Hardspace: Shipbreaker

Haven’t done one of these in a while, have I? I fell deep into an Elder Scrolls Online hole. I saw a lot of Tamriel and completed a lot of story quests and ate up a lot of time. I’m crawling out to play real (ha) video games again.

Hardspace: Shipbreaker lands in the category of fun disguised as work. Like Euro Truck Simulator, House Flipper, and Power Wash Simulator, this is a game about making the mundane fun. In this case, the fun is cutting up space ships with a laser cutter and taking them apart with a grapple beam.

There’s a story here, about how I’m playing a character who goes 1.2 billion credits into debt to a space travel company. I’m working off my debt shipbreaking. The company, however, gobbles up a lot of my earnings with fees. My tools are rented. My suit and my helmet are rented. My body belongs to the “Everwork” program, because shipbreaking is dangerous. My helmet shatters and I suffocate, or I accidentally drift too close to the furnace and incinerate myself. The story is about labor, and how me and my coworkers are exploited by the company we’re working for.

Shipbreaking is a skill, and I learned it over the course of the 25 hour career mode. If I didn’t take the ship apart in a particular way, I’d lose valuable salvage. It can be very forgiving, despite the nature of the work. The career mode is broken up into 15 minute real time shifts. There are salvage goals, and I frequently made those goals, but there was no particular punishment for not making goals. The worst that happens is you blow up some valuable salvage and don’t get as much out of the ship as you could. Maybe I was just a particularly effective shipbreaker but I never encountered a penalty. If I blew up something valuable, I could restart the shift. If I wasn’t into the ship I was cutting up, I could pick a new one on my next shift and start over.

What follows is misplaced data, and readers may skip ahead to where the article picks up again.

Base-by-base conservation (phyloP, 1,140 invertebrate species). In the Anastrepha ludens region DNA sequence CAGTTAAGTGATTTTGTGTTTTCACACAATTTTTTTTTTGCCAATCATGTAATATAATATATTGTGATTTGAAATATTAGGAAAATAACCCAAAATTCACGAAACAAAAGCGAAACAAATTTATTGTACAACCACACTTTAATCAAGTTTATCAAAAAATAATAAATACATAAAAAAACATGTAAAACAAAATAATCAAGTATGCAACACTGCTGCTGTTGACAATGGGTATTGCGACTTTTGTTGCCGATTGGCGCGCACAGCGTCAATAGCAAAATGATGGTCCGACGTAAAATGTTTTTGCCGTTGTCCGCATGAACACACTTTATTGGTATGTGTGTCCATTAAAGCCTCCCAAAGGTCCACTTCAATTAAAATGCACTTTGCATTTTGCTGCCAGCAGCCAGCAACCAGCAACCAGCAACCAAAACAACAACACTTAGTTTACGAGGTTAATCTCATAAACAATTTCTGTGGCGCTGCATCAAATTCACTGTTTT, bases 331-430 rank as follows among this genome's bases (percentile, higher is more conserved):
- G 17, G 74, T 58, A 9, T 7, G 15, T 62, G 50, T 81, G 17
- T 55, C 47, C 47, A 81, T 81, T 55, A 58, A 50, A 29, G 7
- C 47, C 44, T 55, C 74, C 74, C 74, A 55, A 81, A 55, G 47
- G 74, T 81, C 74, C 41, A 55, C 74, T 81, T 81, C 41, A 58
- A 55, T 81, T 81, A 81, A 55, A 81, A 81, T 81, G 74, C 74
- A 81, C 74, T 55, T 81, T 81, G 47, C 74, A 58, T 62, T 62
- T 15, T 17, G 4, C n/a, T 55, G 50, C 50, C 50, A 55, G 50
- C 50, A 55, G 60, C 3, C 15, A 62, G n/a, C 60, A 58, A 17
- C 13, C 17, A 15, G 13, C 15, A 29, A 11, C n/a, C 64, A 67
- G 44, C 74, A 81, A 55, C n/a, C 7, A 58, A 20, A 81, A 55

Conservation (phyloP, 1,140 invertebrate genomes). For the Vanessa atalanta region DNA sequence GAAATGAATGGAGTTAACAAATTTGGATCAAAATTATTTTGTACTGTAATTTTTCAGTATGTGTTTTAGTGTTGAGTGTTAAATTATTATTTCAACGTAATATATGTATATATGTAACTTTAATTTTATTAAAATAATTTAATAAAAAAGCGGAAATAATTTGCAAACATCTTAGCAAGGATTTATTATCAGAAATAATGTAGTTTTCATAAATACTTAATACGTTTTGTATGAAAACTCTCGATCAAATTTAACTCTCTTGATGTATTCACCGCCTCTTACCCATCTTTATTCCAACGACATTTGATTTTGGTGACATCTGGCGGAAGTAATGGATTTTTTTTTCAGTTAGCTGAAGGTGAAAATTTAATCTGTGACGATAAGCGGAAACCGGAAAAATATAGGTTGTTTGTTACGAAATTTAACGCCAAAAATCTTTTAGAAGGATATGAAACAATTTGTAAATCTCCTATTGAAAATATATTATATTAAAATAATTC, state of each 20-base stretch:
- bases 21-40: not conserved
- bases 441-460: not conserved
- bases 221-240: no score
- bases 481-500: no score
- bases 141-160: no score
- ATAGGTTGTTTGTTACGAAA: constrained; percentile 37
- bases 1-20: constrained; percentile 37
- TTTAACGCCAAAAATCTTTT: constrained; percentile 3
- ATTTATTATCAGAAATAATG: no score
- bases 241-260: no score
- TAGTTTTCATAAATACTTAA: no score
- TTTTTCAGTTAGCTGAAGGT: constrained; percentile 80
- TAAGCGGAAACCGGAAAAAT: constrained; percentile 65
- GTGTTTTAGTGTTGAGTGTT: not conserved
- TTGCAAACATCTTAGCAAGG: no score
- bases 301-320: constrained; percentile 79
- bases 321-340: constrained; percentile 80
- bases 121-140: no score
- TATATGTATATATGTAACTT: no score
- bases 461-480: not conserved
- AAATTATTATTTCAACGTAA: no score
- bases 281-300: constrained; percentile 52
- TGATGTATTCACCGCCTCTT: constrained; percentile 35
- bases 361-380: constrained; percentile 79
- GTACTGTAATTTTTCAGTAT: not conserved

There were other modes of shipbreaking, such as those without a shift timer and those with a speed timer, but I wasn’t really interested in them. I had a lot of fun in the mundanity of cutting up ships for salvage in 15 minute chunks. After my 25 hours, I had seen all the variety of ships and I’d puzzled out how to effectively cut them up. Conveniently, that’s around the time when I finished my career run.

Hardspace: Shipbreaker is a great way to lose time doing something boring and repetitive. The story is a little hamfisted, but the joy in this game is in learning a trade. When I wasn’t playing it, when I was doing my actual job, I was thinking about my space job.